not be saved; neither could Paul, if he carried into practice his views as to the indifference of eating meats offered to idols. Or, to put the matter another way, the center of gravity of orthodoxy, which is at the extreme right of the series in the nineteenth century, was at the extreme left, just before the middle of the first century, when the "sect of the Nazarenes" constituted the whole church founded by Jesus and the apostles; while, in the time of Justin, it lay midway between the two. It is therefore a profound mistake to imagine that the Judæo-Christians (Nazarenes and Ebionites) of later times were heretical outgrowths from a primitive, universalist "Christianity," On the contrary, the universalist "Christianity" is an outgrowth from the primitive, purely Jewish, Nazarenism; which, gradually eliminating all the ceremonial and dietary parts of the Jewish law, has thrust aside its parent, and all the intermediate stages of its development, into the position of damnable heresies.
Such being the case, we are in a position to form a safe judgment of the limits within which the teaching of Jesus of Nazareth must have been confined. Ecclesiastical authority would have us believe that the words which are given at the end of the first Gospel, "Go ye, therefore, and make disciples of all the nations, baptizing them in the name of the Father and of the Son and of the Holy Ghost," are part of the last commands of Jesus, issued at the moment of his parting with the eleven. If so, Peter and John must have heard these words; they are too plain to be misunderstood; and the occasion is too solemn for them to be ever forgotten. Yet the "Acts" tells us that Peter needed a vision to enable him so much as to baptize Cornelius; and Paul, in the Galatians, knows nothing of words which would have completely borne him out as against those who, though they heard, must be supposed to have either forgotten or ignored them. On the other hand, Peter and John, who are supposed to have heard the "Sermon on the Mount," know nothing of the saying that Jesus had not come to destroy the law, but that every jot and tittle of the law must be fulfilled, which surely would have been pretty good evidence for their view of the question.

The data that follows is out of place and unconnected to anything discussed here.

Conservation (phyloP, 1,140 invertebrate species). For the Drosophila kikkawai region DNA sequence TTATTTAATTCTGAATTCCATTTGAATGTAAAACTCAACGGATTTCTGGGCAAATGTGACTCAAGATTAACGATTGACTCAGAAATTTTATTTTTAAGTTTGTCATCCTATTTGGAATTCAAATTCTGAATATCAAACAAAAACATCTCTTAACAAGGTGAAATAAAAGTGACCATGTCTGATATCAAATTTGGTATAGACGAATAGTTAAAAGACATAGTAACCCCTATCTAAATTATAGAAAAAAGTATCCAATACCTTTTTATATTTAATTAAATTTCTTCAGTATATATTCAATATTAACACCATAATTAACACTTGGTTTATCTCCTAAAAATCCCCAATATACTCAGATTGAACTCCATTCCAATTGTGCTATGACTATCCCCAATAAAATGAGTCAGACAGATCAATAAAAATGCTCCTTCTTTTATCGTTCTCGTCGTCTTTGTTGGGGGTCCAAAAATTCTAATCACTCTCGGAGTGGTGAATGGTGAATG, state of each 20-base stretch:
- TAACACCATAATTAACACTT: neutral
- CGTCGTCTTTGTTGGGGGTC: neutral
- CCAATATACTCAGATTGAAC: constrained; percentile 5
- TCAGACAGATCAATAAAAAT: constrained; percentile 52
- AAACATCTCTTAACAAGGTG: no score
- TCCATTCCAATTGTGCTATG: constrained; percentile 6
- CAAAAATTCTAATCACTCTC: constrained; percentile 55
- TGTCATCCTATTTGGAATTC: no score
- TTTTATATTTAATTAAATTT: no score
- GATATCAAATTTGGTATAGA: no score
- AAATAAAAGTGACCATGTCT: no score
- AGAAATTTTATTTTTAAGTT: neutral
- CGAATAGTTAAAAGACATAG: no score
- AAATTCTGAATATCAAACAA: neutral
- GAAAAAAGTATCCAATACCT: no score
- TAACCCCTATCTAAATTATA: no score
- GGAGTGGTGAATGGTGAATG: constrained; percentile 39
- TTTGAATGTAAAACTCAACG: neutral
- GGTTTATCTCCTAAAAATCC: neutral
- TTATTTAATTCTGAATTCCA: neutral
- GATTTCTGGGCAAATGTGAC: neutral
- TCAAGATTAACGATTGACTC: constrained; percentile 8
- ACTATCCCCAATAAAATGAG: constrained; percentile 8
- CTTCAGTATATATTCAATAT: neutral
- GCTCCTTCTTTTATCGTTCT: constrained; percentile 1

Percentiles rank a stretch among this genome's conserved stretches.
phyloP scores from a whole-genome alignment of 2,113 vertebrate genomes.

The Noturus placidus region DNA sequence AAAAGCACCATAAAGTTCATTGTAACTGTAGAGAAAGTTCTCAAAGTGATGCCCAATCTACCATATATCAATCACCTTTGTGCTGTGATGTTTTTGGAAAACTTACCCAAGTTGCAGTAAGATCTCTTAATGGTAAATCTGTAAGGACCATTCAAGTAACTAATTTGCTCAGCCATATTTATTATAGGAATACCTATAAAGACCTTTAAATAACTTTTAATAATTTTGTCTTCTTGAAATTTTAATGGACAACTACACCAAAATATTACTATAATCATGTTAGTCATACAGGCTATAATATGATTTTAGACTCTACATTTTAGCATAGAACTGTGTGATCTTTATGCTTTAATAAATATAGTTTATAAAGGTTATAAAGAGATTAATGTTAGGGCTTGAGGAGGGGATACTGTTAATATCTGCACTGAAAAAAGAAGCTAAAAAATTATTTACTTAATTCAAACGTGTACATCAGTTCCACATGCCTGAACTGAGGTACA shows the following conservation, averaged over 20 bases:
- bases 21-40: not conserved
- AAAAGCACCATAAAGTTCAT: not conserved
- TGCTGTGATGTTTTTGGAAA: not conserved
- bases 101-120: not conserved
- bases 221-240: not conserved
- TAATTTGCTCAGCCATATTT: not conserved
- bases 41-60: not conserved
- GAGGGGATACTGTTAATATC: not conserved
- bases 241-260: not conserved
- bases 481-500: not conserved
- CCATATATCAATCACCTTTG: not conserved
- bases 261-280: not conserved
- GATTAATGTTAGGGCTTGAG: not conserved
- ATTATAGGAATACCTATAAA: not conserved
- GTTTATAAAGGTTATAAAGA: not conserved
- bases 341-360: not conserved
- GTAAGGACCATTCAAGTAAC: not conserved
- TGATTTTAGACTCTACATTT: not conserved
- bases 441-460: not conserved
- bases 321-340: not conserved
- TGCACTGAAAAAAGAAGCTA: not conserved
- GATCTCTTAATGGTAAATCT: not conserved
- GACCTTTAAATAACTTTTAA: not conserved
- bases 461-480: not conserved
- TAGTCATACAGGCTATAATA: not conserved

We are sometimes told that the personal friends and daily companions of Jesus remained zealous Jews and opposed Paul's innovations, because they were hard of heart and dull of comprehension. This hypothesis is hardly in accordance with the concomitant faith of those who adopt it, in the miraculous insight and superhuman sagacity of their Master; nor do I see any way of getting it to harmonize with the other orthodox postulate; namely, that Matthew was the author of the first Gospel and John of the fourth. If that is so, then, most assuredly, Matthew was no dullard; and as for the fourth Gospel—a theosophic romance of the